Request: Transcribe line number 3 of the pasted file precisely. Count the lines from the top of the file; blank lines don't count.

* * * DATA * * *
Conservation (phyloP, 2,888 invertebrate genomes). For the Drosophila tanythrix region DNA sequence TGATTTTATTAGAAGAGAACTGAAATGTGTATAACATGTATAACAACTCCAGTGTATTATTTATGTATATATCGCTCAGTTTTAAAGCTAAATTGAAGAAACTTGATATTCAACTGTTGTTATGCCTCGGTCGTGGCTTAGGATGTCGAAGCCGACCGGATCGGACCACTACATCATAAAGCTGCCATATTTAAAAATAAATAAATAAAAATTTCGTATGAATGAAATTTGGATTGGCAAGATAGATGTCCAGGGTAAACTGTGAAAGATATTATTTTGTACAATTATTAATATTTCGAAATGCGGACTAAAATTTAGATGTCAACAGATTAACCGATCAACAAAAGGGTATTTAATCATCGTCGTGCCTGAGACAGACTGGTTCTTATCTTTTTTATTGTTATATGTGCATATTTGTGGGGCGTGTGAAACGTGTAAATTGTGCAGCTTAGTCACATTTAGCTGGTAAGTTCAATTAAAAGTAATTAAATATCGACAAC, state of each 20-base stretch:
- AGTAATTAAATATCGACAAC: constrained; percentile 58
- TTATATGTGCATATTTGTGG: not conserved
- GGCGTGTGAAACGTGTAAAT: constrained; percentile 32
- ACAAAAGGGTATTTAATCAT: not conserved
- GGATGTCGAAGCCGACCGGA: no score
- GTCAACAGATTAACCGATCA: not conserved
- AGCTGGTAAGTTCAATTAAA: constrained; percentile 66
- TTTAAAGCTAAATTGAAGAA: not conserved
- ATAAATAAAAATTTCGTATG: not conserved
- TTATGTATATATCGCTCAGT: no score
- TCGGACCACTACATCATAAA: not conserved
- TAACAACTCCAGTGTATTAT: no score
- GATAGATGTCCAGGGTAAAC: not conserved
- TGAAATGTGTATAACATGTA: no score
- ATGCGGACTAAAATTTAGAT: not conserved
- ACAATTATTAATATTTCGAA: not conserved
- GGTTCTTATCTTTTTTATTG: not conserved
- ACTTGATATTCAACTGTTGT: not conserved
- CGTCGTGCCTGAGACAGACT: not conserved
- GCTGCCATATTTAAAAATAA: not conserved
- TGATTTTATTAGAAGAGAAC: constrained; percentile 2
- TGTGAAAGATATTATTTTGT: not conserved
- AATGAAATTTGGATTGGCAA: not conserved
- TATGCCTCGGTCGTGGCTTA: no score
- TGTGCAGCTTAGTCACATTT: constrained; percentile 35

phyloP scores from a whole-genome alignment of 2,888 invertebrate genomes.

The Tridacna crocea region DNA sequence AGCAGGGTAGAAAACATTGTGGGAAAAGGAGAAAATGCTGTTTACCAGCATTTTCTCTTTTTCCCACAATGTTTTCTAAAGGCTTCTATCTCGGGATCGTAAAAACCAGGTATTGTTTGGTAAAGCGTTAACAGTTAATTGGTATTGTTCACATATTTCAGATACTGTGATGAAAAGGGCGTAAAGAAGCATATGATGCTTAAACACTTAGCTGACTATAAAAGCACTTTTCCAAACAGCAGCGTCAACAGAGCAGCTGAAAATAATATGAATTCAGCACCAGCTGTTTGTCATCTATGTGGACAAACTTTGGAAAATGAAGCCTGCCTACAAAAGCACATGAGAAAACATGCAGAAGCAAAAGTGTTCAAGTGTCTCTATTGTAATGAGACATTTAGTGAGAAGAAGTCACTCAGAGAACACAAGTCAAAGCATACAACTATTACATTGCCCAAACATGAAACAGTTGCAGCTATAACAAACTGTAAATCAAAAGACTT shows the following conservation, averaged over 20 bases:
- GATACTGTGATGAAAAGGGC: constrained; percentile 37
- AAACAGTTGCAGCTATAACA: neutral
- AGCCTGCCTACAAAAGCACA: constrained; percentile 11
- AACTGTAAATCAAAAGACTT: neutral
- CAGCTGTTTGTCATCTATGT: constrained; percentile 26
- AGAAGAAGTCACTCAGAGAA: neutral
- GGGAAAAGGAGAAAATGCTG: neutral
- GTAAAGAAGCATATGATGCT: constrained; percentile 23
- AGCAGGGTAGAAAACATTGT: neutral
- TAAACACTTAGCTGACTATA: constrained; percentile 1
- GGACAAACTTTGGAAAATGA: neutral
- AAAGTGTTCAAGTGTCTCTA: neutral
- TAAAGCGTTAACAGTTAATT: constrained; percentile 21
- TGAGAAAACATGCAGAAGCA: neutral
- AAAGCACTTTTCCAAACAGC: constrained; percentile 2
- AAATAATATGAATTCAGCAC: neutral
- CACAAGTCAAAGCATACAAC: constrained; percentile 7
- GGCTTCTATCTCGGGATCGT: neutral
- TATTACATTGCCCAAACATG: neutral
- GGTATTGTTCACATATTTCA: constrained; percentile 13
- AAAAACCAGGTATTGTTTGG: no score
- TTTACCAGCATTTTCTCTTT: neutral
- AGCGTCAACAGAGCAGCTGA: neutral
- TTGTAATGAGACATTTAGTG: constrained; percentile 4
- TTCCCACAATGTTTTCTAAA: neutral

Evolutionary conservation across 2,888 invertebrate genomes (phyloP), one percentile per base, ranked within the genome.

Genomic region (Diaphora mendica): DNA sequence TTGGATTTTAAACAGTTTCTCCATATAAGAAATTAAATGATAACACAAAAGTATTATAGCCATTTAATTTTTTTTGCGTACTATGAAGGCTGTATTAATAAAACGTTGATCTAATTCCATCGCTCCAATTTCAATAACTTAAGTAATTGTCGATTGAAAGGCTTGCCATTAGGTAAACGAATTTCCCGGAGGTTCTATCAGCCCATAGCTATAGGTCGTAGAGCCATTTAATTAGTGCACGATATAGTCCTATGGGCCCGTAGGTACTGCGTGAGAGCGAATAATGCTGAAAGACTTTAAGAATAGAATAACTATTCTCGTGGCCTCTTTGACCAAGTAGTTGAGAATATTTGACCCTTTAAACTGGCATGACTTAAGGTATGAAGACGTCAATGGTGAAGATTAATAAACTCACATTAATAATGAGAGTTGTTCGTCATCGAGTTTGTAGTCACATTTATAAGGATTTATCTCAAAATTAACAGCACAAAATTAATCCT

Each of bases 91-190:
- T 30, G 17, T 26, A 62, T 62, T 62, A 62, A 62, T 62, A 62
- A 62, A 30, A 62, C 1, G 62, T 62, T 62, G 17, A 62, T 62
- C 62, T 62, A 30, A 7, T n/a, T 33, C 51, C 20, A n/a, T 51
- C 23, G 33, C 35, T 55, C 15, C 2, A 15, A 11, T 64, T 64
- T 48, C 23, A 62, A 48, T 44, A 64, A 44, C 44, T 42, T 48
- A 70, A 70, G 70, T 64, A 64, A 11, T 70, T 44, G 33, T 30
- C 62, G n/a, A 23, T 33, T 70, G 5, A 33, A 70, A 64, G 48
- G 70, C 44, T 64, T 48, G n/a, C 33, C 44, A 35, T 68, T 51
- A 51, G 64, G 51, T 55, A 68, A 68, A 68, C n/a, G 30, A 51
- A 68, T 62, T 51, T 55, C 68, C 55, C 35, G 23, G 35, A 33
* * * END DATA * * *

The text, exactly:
- TTATATGTGCATATTTGTGG: not conserved